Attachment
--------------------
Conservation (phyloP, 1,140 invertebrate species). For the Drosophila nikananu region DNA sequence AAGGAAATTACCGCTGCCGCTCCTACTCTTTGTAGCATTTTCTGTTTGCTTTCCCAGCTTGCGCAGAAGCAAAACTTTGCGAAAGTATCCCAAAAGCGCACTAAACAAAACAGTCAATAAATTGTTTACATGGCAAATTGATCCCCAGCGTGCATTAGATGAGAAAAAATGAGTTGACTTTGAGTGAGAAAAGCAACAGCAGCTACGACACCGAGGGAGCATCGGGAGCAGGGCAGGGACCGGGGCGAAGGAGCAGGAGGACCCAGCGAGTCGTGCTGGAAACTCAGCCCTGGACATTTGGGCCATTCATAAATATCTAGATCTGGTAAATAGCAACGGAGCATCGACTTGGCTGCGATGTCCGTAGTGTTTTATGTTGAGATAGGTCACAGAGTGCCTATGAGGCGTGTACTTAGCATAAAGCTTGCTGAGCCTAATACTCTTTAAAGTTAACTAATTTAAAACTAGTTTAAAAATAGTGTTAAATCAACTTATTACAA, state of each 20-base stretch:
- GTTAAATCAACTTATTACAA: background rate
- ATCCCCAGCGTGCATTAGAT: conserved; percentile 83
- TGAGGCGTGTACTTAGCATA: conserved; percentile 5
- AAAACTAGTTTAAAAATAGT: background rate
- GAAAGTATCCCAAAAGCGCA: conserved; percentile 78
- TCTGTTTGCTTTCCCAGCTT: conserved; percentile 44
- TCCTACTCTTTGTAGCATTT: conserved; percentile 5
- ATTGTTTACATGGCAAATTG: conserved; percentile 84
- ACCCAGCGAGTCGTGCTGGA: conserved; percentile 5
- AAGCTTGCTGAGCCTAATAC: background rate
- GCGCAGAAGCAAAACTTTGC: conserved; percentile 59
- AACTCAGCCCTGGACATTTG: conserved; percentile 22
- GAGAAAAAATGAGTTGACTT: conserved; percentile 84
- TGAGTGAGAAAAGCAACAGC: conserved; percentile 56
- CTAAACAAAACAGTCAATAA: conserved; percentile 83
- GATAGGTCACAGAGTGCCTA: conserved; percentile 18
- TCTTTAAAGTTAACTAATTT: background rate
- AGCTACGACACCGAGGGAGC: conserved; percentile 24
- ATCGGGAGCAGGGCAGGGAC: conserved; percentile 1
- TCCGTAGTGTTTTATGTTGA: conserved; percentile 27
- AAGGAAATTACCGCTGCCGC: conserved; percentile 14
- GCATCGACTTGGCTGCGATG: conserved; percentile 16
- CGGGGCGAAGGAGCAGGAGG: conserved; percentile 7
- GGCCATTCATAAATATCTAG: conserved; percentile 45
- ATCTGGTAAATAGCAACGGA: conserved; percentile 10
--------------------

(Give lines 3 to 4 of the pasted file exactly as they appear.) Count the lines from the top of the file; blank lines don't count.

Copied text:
- ATCCCCAGCGTGCATTAGAT: conserved; percentile 83
- TGAGGCGTGTACTTAGCATA: conserved; percentile 5